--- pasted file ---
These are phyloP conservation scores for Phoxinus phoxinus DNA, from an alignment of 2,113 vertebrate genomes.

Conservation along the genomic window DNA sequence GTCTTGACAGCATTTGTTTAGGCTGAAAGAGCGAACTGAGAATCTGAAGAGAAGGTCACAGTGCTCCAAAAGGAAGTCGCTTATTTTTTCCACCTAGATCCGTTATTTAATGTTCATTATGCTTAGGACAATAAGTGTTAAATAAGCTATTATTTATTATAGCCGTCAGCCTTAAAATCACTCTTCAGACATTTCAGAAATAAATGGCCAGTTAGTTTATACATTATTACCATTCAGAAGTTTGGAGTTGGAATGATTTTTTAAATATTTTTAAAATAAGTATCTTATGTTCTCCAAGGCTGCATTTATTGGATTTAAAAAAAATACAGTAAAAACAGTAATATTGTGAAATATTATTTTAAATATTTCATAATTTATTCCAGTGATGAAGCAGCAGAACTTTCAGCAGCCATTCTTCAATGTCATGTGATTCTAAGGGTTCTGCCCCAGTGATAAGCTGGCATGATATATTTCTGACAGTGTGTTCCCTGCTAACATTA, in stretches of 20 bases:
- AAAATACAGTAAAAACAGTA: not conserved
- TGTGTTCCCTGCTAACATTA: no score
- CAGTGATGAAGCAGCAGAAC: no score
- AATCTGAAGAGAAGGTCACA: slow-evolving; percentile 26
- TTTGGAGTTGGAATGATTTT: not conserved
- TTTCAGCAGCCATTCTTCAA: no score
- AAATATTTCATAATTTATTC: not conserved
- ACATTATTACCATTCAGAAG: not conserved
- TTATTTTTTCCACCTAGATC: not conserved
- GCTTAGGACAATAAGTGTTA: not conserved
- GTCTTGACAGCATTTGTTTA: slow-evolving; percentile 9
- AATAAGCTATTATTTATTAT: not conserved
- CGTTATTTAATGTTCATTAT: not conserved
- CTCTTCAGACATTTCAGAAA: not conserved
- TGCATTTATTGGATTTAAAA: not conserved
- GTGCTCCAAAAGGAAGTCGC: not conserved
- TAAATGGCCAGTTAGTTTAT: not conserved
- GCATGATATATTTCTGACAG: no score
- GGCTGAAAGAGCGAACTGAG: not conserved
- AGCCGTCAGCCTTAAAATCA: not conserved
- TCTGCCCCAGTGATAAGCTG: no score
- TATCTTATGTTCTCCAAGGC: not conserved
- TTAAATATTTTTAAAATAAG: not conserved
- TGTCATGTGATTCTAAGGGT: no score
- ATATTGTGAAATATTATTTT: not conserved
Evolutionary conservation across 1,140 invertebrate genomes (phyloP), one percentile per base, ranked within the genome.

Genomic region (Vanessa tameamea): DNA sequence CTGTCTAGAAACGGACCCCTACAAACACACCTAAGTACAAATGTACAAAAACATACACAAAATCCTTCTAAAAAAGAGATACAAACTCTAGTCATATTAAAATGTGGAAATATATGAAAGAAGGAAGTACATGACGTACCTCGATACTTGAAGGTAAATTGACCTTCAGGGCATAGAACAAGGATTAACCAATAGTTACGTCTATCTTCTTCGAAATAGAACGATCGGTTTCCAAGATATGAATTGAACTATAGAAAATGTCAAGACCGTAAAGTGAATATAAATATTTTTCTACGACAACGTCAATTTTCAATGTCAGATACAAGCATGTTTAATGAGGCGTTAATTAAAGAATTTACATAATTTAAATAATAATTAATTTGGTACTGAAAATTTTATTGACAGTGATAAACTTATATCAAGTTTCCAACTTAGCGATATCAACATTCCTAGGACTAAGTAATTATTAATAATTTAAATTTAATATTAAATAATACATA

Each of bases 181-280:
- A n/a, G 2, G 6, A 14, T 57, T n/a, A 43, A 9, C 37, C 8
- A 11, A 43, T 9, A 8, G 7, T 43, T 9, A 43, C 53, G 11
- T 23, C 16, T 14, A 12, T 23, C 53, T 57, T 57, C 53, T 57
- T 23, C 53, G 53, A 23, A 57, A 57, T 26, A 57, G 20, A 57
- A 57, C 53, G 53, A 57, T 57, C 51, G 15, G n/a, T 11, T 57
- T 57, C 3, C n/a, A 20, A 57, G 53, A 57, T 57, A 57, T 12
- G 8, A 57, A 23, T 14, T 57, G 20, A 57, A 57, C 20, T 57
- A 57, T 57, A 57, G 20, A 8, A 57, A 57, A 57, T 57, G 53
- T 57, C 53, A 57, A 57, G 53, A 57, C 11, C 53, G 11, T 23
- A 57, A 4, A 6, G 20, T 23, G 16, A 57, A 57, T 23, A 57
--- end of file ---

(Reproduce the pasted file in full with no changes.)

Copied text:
These are phyloP conservation scores for Phoxinus phoxinus DNA, from an alignment of 2,113 vertebrate genomes.

Conservation along the genomic window DNA sequence GTCTTGACAGCATTTGTTTAGGCTGAAAGAGCGAACTGAGAATCTGAAGAGAAGGTCACAGTGCTCCAAAAGGAAGTCGCTTATTTTTTCCACCTAGATCCGTTATTTAATGTTCATTATGCTTAGGACAATAAGTGTTAAATAAGCTATTATTTATTATAGCCGTCAGCCTTAAAATCACTCTTCAGACATTTCAGAAATAAATGGCCAGTTAGTTTATACATTATTACCATTCAGAAGTTTGGAGTTGGAATGATTTTTTAAATATTTTTAAAATAAGTATCTTATGTTCTCCAAGGCTGCATTTATTGGATTTAAAAAAAATACAGTAAAAACAGTAATATTGTGAAATATTATTTTAAATATTTCATAATTTATTCCAGTGATGAAGCAGCAGAACTTTCAGCAGCCATTCTTCAATGTCATGTGATTCTAAGGGTTCTGCCCCAGTGATAAGCTGGCATGATATATTTCTGACAGTGTGTTCCCTGCTAACATTA, in stretches of 20 bases:
- AAAATACAGTAAAAACAGTA: not conserved
- TGTGTTCCCTGCTAACATTA: no score
- CAGTGATGAAGCAGCAGAAC: no score
- AATCTGAAGAGAAGGTCACA: slow-evolving; percentile 26
- TTTGGAGTTGGAATGATTTT: not conserved
- TTTCAGCAGCCATTCTTCAA: no score
- AAATATTTCATAATTTATTC: not conserved
- ACATTATTACCATTCAGAAG: not conserved
- TTATTTTTTCCACCTAGATC: not conserved
- GCTTAGGACAATAAGTGTTA: not conserved
- GTCTTGACAGCATTTGTTTA: slow-evolving; percentile 9
- AATAAGCTATTATTTATTAT: not conserved
- CGTTATTTAATGTTCATTAT: not conserved
- CTCTTCAGACATTTCAGAAA: not conserved
- TGCATTTATTGGATTTAAAA: not conserved
- GTGCTCCAAAAGGAAGTCGC: not conserved
- TAAATGGCCAGTTAGTTTAT: not conserved
- GCATGATATATTTCTGACAG: no score
- GGCTGAAAGAGCGAACTGAG: not conserved
- AGCCGTCAGCCTTAAAATCA: not conserved
- TCTGCCCCAGTGATAAGCTG: no score
- TATCTTATGTTCTCCAAGGC: not conserved
- TTAAATATTTTTAAAATAAG: not conserved
- TGTCATGTGATTCTAAGGGT: no score
- ATATTGTGAAATATTATTTT: not conserved
Evolutionary conservation across 1,140 invertebrate genomes (phyloP), one percentile per base, ranked within the genome.

Genomic region (Vanessa tameamea): DNA sequence CTGTCTAGAAACGGACCCCTACAAACACACCTAAGTACAAATGTACAAAAACATACACAAAATCCTTCTAAAAAAGAGATACAAACTCTAGTCATATTAAAATGTGGAAATATATGAAAGAAGGAAGTACATGACGTACCTCGATACTTGAAGGTAAATTGACCTTCAGGGCATAGAACAAGGATTAACCAATAGTTACGTCTATCTTCTTCGAAATAGAACGATCGGTTTCCAAGATATGAATTGAACTATAGAAAATGTCAAGACCGTAAAGTGAATATAAATATTTTTCTACGACAACGTCAATTTTCAATGTCAGATACAAGCATGTTTAATGAGGCGTTAATTAAAGAATTTACATAATTTAAATAATAATTAATTTGGTACTGAAAATTTTATTGACAGTGATAAACTTATATCAAGTTTCCAACTTAGCGATATCAACATTCCTAGGACTAAGTAATTATTAATAATTTAAATTTAATATTAAATAATACATA

Each of bases 181-280:
- A n/a, G 2, G 6, A 14, T 57, T n/a, A 43, A 9, C 37, C 8
- A 11, A 43, T 9, A 8, G 7, T 43, T 9, A 43, C 53, G 11
- T 23, C 16, T 14, A 12, T 23, C 53, T 57, T 57, C 53, T 57
- T 23, C 53, G 53, A 23, A 57, A 57, T 26, A 57, G 20, A 57
- A 57, C 53, G 53, A 57, T 57, C 51, G 15, G n/a, T 11, T 57
- T 57, C 3, C n/a, A 20, A 57, G 53, A 57, T 57, A 57, T 12
- G 8, A 57, A 23, T 14, T 57, G 20, A 57, A 57, C 20, T 57
- A 57, T 57, A 57, G 20, A 8, A 57, A 57, A 57, T 57, G 53
- T 57, C 53, A 57, A 57, G 53, A 57, C 11, C 53, G 11, T 23
- A 57, A 4, A 6, G 20, T 23, G 16, A 57, A 57, T 23, A 57